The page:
Introducing #OpenCollections

For those of you who are dedicated followers of the Europeana Facebook and Twitter accounts,  you have probably already seen #OpenCollections in your newsfeed in the last couple of weeks. #OpenCollections highlights some of the most interesting and high quality collections from around Europe.

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Harper’s nov’b’r by Edward Penfield, 1866-1925. Part of the collection of the Bibliothèque municipale de Lyon. Public Domain


So why do we call them open collections and not just ‘beautiful collections’? Open Collections can be re-used without restrictions, and we believe that culture should be shared with minimum restriction. Works that are open because either copyright has expired, does not exist or permission has been given to freely copy, modify, remix and print the material – subject, at most, to requirements that preserve provenance and openness.

This is important for us to highlight because a lot of cultural objects from the previous century are still protected by copyright. This means that you as a user can’t just make copies or modify the work without consulting with the rights holders. A work that can be considered ‘open’ does not have these restrictions.

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 Magasin för konst, nyheter och moder 1835. Part of the collection of the Stiftelsen Nordiska museet. Public Domain

Highlighting great, re-usable material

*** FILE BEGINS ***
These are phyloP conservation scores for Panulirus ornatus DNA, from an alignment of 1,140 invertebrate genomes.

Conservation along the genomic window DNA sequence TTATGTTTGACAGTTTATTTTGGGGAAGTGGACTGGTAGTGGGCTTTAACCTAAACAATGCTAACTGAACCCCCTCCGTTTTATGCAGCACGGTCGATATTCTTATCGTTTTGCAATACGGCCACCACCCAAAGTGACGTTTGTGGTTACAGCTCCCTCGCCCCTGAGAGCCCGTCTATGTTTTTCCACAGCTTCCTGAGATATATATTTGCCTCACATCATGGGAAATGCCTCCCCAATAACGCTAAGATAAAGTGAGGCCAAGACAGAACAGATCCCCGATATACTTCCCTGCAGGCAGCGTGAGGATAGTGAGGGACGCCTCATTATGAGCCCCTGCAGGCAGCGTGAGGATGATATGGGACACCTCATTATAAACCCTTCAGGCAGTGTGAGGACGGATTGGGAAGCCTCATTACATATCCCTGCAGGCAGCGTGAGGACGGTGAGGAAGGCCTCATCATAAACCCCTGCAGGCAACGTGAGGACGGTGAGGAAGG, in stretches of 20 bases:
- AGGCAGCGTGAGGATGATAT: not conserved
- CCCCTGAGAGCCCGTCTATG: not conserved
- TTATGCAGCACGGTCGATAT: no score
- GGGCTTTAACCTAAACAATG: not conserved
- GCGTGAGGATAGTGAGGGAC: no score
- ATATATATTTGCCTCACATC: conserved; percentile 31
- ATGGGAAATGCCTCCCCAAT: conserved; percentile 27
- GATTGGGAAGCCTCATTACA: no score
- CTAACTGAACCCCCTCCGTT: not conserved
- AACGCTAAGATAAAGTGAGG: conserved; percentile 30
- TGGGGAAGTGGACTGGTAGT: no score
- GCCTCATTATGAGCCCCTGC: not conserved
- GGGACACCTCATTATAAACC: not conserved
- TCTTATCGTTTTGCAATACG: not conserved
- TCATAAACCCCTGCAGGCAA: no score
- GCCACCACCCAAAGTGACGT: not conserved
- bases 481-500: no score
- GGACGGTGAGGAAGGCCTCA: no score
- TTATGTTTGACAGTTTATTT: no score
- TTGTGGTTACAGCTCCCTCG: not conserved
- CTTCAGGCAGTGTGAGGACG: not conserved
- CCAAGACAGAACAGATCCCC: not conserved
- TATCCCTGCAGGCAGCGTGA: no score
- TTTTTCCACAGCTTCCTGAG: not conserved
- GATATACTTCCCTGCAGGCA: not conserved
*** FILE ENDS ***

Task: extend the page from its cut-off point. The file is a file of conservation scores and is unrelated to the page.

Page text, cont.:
By highlighting the open collections, it not only becomes easier for you to find some of the best material available in Europe, but we also like to support the great work being done by the museums, libraries and archives that make these collections available to you. In this way, we want to bring European culture closer to a worldwide audience. And the good part is, you can share it as well! This is the material you can share freely via social media or use in your own remixes, websites, apps, educational material, and whatever else you can think of.

To keep track of the collections, follow the #OpenCollections hashtag on Twitter, or like us on Facebook.

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 Het Ganzenbord by Daan Hoekstra, 1920. Part of the collection of the Amsterdam Museum. CC-BY.

How to find more great open collections?

For more interesting open collections, take a look on Europeana Labs, where we present hand-picked collections that can be re-used without any restrictions. When browsing through the Europeana repository, it is quite easy to check if a collection or object is open and can therefore be reused. Just go to the ‘Can I use it’ box and tick ‘Yes, with attribution’. This will filter out the cultural objects that either have fallen into the Public Domain, or are licensed with one of the open Creative Commons license.

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